More Breakage

June 21, 2016 07:02 AM

I broke reddit

#allanbrokeit

Allan@Allan McRae

Choqok 1.6 Beta 1

June 17, 2016 12:00 AM

I’m happy to announce that we will release Choqok 1.6 next month! (mid July)

This will be the first release after the KDE frameworks port and many things have been fixed in those 16 months, including:

  • Twitter: fix user lists loading (BUG:345641)
  • Twitter: allow to select any follower when sending a direct message
  • Twitter: fix searches by username
  • Twitter: fix searches by hashtag
  • Twitter: show original retweet time (BUG:343438)
  • Twitter: fix external URL to access direct messages and tweets
  • Twitter: send direct message without text limits
  • Twitter: support to send and view tweets with quoted text
  • Twitter: allow to delete direct messages
  • Twitter: always show ‘Mark as read’ button
  • GNU Social: fix medium attachment to post
  • GNU Social: allow to send direct messages
  • Pump.IO: do not show resend button for own posts
  • Pump.IO: display avatar image in own posts on the right
  • Pump.IO: do not create a post if there’s no text
  • Fix removal of accounts with spaces in their name
  • Add scalable versions of Choqok icon
  • Check the result of external URL opening to report any failure (BUG:347525)
  • Fixed a bug that overwrite an account with the same alias if you use the same alias
  • Do not allow to send quick posts with no text
  • Always use HTTPS when available
  • ImageView: dropped Twitpic and Tweetphoto support (service are dead)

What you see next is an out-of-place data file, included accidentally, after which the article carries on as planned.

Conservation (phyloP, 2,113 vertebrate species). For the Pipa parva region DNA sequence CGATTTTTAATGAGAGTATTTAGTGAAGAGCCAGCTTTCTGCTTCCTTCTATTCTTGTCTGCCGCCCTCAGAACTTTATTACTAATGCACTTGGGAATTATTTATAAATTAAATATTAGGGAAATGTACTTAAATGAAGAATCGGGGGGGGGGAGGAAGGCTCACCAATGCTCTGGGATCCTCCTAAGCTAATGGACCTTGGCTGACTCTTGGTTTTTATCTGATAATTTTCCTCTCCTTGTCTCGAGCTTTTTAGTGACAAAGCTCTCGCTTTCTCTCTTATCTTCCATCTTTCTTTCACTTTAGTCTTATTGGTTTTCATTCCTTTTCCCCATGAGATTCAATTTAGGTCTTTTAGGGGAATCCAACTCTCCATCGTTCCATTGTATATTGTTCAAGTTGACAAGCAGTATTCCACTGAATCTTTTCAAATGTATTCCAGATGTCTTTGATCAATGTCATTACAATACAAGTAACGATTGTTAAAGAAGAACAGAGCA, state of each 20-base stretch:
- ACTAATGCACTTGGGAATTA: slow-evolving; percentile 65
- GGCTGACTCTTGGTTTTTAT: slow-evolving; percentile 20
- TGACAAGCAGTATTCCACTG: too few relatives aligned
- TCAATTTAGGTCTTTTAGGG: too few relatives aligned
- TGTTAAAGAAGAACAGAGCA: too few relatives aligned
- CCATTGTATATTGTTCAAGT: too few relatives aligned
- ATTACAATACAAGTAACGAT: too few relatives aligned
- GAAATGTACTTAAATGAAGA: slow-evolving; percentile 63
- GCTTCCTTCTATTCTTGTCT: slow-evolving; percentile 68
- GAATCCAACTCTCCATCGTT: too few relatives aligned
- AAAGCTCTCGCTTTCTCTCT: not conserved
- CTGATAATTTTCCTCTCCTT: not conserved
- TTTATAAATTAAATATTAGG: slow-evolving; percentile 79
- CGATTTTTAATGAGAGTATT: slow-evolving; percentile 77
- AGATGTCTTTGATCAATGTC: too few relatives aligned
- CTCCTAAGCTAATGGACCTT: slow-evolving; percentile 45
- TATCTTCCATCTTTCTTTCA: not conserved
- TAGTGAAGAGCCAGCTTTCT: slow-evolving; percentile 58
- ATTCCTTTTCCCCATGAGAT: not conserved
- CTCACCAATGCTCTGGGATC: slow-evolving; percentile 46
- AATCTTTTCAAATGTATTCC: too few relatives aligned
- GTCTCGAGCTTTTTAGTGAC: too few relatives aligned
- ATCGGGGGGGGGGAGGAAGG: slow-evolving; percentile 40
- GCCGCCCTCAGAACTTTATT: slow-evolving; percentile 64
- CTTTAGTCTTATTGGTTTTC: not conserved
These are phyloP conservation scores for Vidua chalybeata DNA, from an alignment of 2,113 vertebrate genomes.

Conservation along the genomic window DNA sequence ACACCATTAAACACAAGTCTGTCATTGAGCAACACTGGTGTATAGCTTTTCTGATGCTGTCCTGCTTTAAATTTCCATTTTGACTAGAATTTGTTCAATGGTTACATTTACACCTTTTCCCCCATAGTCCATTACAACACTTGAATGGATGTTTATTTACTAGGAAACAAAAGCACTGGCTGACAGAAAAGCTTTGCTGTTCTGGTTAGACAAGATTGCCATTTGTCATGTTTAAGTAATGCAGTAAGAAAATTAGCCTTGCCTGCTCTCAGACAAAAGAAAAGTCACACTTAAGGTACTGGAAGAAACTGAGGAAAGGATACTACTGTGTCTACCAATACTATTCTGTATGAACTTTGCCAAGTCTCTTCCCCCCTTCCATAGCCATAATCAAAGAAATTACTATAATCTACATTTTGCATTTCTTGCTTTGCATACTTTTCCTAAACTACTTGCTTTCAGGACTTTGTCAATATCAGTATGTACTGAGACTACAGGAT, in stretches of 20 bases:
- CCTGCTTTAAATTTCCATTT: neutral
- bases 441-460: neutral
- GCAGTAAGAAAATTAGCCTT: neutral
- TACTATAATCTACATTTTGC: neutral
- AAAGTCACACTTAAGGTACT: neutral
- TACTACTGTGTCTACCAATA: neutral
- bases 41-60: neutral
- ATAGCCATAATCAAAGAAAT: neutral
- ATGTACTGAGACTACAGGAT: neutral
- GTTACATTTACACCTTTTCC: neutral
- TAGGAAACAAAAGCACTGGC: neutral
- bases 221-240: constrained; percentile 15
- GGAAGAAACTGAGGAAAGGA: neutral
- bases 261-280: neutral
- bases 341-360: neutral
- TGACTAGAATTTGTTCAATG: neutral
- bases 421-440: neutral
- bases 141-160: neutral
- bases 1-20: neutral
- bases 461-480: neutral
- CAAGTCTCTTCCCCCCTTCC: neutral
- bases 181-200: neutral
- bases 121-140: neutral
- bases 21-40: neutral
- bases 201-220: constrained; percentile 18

• A couple of segmentation fault fixed

Oh, we also added official support for Friendica!

But there’s still a lot to do!

Please join the KDE translation team and help us with translations or try this 1.6 beta and report any bug or, still, join the development team and fix the open bugs.

Together we can make the next release a new starting point for Choqok!

Andrea Scarpino

Maintainers Matter

June 16, 2016 11:31 AM

The case against upstream packaging (postscript)
Kyle Keen

Maintainers Matter

June 15, 2016 11:51 AM

The case against upstream packaging
Kyle Keen

June’s TalkingArch, and Other News

June 08, 2016 07:16 PM

The TalkingArch Release

The TalkingArch team is pleased to bring you the newest TalkingArch release. This version includes version 4.5.4 of the Linux kernel, the ndisc6 package with some IPv6 networking utilities and uefi-tools for booting x86_64 systems with UEFI. Find it in the usual spot.

Torrent Changes

Some users who downloaded Talkingarch using Bittorrent may have noticed that the TalkingArch iso is now being downloaded into a directory, along with its signature files. This is being done for convenience, so that downloading the one torrent file gets everything, rather than forcing users who want to verify the integrity of the iso to go back to the website to download the signatures. This change was introduced with the previous release, but that release wasn’t posted here. In any case, enjoy the new format.

TalkingArch and IPv6

The TalkingArch team is very pleased to announce full IPv6 connectivity for all TalkingArch sites and services. Anyone with IPv6 connectivity will immediately notice the new addresses for the connections they make, including connections to the NetwIRC where the #talkingarch IRC channel resides. TalkingArch has now joined the future of the internet,. Thanks to all who answered questions and made the transition run smoothly. Have a virtual beer, on the house.

kyle@TalkingArch

arch-wiki-lite

April 30, 2016 09:18 AM

Now with more UI
Kyle Keen

TalkingArch has a new home

April 08, 2016 06:18 PM